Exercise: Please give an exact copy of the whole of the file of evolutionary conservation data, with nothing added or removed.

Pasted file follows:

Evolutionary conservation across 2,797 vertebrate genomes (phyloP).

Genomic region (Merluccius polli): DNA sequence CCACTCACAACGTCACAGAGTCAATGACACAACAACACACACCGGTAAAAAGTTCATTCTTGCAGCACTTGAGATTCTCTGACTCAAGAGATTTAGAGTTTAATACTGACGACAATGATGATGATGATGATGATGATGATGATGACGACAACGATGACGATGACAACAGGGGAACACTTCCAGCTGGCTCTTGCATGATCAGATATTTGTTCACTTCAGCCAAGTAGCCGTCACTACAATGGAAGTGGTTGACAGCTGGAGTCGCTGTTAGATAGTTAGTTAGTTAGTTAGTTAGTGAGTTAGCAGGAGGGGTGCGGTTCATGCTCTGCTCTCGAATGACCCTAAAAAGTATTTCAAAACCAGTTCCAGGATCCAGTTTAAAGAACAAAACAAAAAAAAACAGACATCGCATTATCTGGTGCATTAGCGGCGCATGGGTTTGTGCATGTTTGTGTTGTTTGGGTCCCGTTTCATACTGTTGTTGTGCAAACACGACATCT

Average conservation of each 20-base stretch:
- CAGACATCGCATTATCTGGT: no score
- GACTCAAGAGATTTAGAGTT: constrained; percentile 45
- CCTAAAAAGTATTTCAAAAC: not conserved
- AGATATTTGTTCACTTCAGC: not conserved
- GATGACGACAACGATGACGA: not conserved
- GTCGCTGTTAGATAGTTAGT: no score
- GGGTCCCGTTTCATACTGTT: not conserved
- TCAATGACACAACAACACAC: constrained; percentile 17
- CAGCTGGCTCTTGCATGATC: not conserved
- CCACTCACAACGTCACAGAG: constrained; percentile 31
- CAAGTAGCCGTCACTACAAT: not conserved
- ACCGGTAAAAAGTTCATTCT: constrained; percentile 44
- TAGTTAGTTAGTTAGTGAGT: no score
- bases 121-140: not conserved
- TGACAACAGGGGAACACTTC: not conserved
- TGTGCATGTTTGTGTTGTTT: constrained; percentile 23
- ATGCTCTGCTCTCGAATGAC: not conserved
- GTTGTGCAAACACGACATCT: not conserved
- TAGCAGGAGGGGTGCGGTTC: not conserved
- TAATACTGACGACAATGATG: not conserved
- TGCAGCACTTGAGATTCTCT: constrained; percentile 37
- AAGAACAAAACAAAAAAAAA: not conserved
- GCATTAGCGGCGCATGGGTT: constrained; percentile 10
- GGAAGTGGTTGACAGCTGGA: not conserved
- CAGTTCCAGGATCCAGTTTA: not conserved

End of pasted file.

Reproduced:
Evolutionary conservation across 2,797 vertebrate genomes (phyloP).

Genomic region (Merluccius polli): DNA sequence CCACTCACAACGTCACAGAGTCAATGACACAACAACACACACCGGTAAAAAGTTCATTCTTGCAGCACTTGAGATTCTCTGACTCAAGAGATTTAGAGTTTAATACTGACGACAATGATGATGATGATGATGATGATGATGATGACGACAACGATGACGATGACAACAGGGGAACACTTCCAGCTGGCTCTTGCATGATCAGATATTTGTTCACTTCAGCCAAGTAGCCGTCACTACAATGGAAGTGGTTGACAGCTGGAGTCGCTGTTAGATAGTTAGTTAGTTAGTTAGTTAGTGAGTTAGCAGGAGGGGTGCGGTTCATGCTCTGCTCTCGAATGACCCTAAAAAGTATTTCAAAACCAGTTCCAGGATCCAGTTTAAAGAACAAAACAAAAAAAAACAGACATCGCATTATCTGGTGCATTAGCGGCGCATGGGTTTGTGCATGTTTGTGTTGTTTGGGTCCCGTTTCATACTGTTGTTGTGCAAACACGACATCT

Average conservation of each 20-base stretch:
- CAGACATCGCATTATCTGGT: no score
- GACTCAAGAGATTTAGAGTT: constrained; percentile 45
- CCTAAAAAGTATTTCAAAAC: not conserved
- AGATATTTGTTCACTTCAGC: not conserved
- GATGACGACAACGATGACGA: not conserved
- GTCGCTGTTAGATAGTTAGT: no score
- GGGTCCCGTTTCATACTGTT: not conserved
- TCAATGACACAACAACACAC: constrained; percentile 17
- CAGCTGGCTCTTGCATGATC: not conserved
- CCACTCACAACGTCACAGAG: constrained; percentile 31
- CAAGTAGCCGTCACTACAAT: not conserved
- ACCGGTAAAAAGTTCATTCT: constrained; percentile 44
- TAGTTAGTTAGTTAGTGAGT: no score
- bases 121-140: not conserved
- TGACAACAGGGGAACACTTC: not conserved
- TGTGCATGTTTGTGTTGTTT: constrained; percentile 23
- ATGCTCTGCTCTCGAATGAC: not conserved
- GTTGTGCAAACACGACATCT: not conserved
- TAGCAGGAGGGGTGCGGTTC: not conserved
- TAATACTGACGACAATGATG: not conserved
- TGCAGCACTTGAGATTCTCT: constrained; percentile 37
- AAGAACAAAACAAAAAAAAA: not conserved
- GCATTAGCGGCGCATGGGTT: constrained; percentile 10
- GGAAGTGGTTGACAGCTGGA: not conserved
- CAGTTCCAGGATCCAGTTTA: not conserved